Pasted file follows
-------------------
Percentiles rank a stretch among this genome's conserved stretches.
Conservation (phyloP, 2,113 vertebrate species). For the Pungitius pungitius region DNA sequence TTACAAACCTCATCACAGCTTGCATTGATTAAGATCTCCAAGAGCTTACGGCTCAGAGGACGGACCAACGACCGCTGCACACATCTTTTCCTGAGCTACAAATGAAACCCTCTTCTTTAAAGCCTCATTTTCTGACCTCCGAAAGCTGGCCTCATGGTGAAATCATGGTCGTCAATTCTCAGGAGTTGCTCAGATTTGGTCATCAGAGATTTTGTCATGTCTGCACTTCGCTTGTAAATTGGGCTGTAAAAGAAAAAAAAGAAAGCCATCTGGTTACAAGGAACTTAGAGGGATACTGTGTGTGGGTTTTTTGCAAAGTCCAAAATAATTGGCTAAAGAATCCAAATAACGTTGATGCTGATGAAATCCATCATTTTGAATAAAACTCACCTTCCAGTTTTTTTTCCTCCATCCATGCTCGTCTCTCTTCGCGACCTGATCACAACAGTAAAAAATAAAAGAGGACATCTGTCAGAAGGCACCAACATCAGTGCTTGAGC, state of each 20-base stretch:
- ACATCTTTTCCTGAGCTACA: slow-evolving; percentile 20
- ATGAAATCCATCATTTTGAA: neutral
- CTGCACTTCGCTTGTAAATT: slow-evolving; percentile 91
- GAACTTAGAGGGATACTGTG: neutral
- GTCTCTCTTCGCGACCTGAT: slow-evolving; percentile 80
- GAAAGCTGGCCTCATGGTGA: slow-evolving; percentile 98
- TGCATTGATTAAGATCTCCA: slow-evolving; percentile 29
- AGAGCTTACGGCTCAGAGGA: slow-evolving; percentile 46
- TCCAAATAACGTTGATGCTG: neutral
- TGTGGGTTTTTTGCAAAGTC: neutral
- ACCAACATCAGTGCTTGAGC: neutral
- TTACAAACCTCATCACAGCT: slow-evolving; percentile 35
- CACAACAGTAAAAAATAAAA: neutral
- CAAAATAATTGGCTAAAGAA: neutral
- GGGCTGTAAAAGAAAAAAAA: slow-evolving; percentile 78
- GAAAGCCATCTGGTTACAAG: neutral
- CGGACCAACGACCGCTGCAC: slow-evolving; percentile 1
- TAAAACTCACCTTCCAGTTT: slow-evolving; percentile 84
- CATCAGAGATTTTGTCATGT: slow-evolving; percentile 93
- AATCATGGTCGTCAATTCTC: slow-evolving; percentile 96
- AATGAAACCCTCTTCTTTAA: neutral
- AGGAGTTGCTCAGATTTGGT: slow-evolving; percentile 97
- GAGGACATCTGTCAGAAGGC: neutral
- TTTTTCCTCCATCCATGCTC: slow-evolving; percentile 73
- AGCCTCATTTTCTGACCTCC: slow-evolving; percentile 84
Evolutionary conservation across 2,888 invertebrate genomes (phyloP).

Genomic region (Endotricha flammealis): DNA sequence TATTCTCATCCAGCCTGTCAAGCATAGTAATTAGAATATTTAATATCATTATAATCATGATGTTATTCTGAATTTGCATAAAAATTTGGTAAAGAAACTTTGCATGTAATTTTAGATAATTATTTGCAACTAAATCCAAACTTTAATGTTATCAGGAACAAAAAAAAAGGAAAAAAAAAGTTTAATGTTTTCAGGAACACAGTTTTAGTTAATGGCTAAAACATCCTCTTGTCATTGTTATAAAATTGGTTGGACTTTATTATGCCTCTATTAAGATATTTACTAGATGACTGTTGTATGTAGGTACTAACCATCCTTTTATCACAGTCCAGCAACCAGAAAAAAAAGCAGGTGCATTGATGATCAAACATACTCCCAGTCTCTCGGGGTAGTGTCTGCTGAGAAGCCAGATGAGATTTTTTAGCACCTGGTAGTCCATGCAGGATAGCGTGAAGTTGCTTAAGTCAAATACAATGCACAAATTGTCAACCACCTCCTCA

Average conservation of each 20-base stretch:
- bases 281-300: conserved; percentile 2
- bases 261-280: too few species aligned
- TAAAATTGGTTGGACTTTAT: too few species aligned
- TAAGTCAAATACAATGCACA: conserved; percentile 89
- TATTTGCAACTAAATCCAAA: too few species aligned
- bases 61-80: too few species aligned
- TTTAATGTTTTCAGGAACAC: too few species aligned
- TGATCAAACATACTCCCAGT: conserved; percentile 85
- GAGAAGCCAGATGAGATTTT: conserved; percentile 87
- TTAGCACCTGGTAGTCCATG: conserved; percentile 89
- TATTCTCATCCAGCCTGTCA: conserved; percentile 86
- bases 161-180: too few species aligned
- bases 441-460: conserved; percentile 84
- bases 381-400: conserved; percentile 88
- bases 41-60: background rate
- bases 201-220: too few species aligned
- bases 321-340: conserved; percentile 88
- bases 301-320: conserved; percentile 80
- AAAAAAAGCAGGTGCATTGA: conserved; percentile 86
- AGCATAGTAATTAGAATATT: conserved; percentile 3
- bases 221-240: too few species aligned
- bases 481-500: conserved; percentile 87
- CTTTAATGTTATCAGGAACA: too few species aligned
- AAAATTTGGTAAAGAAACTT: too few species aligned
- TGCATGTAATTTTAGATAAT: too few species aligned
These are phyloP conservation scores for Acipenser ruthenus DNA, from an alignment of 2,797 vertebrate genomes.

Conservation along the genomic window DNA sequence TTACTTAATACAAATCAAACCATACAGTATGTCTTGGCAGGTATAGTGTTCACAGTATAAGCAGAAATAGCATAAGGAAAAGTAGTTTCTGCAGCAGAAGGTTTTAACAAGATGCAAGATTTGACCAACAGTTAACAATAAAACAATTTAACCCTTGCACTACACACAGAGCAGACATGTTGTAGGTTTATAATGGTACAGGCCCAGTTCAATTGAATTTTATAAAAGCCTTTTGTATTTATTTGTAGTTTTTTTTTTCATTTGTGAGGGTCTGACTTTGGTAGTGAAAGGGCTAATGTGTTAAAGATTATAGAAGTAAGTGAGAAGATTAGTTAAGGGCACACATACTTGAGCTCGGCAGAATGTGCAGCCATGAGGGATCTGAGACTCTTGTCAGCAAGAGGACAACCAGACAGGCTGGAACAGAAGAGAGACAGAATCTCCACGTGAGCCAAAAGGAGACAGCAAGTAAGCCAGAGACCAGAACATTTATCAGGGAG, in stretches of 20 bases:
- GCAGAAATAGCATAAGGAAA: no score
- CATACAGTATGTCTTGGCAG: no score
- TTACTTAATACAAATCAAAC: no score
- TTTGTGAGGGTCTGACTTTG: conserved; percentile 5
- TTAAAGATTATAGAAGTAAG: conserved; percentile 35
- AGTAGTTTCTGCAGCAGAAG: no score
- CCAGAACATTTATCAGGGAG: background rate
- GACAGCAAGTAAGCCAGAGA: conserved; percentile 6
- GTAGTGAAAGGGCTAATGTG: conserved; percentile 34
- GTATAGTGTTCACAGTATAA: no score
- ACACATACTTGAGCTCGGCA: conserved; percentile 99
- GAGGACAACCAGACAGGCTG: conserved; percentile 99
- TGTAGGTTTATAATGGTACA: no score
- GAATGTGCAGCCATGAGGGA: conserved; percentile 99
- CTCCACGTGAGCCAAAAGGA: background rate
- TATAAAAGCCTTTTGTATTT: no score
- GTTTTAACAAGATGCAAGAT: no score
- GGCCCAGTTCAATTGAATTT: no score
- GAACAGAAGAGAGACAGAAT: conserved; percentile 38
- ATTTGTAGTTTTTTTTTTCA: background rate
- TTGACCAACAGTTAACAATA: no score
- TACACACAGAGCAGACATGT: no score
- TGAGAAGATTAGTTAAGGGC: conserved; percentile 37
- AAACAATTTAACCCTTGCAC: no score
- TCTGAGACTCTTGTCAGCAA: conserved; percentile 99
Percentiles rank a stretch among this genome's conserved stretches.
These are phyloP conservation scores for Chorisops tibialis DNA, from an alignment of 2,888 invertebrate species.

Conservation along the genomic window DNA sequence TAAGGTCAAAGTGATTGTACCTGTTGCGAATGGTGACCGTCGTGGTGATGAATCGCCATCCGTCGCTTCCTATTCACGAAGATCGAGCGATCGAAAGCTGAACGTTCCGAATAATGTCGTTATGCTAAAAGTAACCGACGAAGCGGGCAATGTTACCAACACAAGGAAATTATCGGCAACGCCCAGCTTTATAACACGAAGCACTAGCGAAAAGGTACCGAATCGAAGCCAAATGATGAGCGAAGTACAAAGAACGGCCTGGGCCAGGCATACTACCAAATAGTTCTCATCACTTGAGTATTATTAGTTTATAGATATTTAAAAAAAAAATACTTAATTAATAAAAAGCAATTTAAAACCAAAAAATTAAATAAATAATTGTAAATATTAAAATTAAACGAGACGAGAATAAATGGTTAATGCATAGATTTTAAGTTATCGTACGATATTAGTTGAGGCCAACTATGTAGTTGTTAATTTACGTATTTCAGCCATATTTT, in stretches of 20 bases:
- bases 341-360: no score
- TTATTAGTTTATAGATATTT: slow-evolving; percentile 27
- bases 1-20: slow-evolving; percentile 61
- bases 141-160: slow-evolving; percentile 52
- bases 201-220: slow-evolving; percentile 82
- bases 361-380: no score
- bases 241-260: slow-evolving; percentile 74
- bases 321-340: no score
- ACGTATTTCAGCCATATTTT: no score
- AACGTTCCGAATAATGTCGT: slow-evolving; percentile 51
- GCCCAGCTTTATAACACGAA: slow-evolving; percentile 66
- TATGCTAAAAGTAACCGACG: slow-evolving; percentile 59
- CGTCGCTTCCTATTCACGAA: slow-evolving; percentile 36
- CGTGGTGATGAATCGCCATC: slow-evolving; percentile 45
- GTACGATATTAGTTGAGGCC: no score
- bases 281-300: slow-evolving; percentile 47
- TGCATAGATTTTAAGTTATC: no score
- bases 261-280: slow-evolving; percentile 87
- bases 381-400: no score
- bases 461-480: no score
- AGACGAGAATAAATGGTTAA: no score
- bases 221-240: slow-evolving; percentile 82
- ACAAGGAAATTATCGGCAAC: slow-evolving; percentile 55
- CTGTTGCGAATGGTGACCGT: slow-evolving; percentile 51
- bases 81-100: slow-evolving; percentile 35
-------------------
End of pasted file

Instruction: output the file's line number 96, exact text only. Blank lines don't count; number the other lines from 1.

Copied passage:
- GCCCAGCTTTATAACACGAA: slow-evolving; percentile 66